The Past, Present, And Future Of VR And AR: The Pioneers Speak

The Timeline Of Virtual Reality

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  • would Virtual Boy from Nintendo count as VR tech?

    it's missing in the article's timeline...

    also an arcade game Time Traveler that had "holographic" screen...
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  • I think they're wasting too much time on the motion capturing aspect. Just give me a headset that looks better than a 30" monitor and I'm sold.
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  • With the Virtual Boy, I would call it VR tech as it uses similar technology that used in the VR gear that is coming out. With Time Traveler and Holosseum, I would say no. What they used was a single 2D screen that was projected to a curved mirror to create a false reality of the image 'sticking out'. It is more comparable to 3D movies than Virtual Reality.
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  • The Vuzix seems pretty cool. We've already accepted bluetooth headsets and its a very similar look. I hope they all account for the fact that some people are right-handed and left-eye dominant or other way around, as well as color blind or red / green deficient.

    I think the Vuxio would be the most useful in everyday life, while obviously Oculus or Morpheus being the most fun.
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  • Morpheus looks cool but it just can't compete with the rift when hooked up to the PS4; it just doesn't have the graphical power to run above 1080P games with acceptable level of detail, effects, etc. especially when the frame rate will need to be at 60fps or more to reduce nauseating effects. On PC, the rift has better sensors (geomagnetic) and is better able to take care of movement lag.
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  • @Cazalan
    Agreed. I am all for VR to hit when it is really ready, but until then I would be extremely happy with a high resolution headset to use as an immersive display. I don't want to have to crane my neck and change my body's orientation when gaming. I still want a keyboard/mouse or controller as input and be able to sit back on the couch and just play a game. I have a nice big yard to work on if I want something active to do... when I am gaming I want to get into it, but with the least amount of physical effort possible.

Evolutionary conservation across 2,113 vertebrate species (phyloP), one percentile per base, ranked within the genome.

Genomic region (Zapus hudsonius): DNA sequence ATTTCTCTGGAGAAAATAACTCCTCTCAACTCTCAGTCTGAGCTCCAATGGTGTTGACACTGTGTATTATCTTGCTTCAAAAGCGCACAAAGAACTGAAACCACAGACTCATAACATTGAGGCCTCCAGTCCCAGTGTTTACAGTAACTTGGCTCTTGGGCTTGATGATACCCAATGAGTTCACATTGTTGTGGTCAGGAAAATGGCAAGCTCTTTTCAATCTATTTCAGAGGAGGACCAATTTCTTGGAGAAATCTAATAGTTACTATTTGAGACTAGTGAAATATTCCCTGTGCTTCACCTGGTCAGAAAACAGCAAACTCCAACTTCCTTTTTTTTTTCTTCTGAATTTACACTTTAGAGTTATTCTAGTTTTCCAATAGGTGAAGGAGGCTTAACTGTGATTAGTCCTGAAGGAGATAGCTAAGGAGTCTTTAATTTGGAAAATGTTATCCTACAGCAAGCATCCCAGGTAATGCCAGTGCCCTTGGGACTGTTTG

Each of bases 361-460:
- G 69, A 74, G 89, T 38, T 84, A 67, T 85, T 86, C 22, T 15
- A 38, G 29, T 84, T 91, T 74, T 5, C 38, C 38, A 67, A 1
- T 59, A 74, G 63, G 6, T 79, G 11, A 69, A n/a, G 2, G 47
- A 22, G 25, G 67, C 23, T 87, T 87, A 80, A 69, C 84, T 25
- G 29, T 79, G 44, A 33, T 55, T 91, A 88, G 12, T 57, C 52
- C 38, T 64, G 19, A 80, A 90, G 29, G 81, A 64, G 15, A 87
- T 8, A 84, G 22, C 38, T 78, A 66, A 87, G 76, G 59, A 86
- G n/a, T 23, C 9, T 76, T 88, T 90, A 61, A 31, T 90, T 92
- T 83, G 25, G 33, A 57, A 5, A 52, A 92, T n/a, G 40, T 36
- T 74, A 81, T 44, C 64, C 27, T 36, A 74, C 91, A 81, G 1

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  • The VR timeline should include the release of "Snow Crash," the novel that inspired John Carmack and Michael Abrash to make Quake and build the foundations for VR
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  • I'm still waiting for a decent eyeglass-size display so I can read a book while the dentist pokes at my teeth. Seriously, we don't have even the basic display element available commercially?
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  • I'm also looking forward to Avegant Glyph. http://www.avegant.com/
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  • Vuzix examples are probably the worst I've ever heard: "having a sales associate be able to answer your questions" and "see exactly where your veins are so they only stick you once with the needle to get the blood", yeah, they are supposed to already be able to do that without wearing special glasses; it's literally what they're being paid for.
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  • On 13 August 2014 the National Fraud Intelligence Bureau from the City of London Police indicated that reports from Kickstarter backers of vrAse have "enabled the police to take actions to disrupt the activities of suspected criminals. This activity can be in the form of requests to suspend or take down:

    -Fraudulent websites or email accounts,

    -Telephone numbers,

    -Bank accounts or foreign currency exchange accounts.


    It can take time for disruption requests to be fully processed, so please be assured this activity is in progress"

    from Pete O'Doherty, Director of the National Fraud Intelligence Bureau
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  • What I really want to see is SAO nervegear style VR, i.e no controllers or displays required and all 5 senses being stimulated, but obviously that's still a long way off. Still pretty cool stuff tho.
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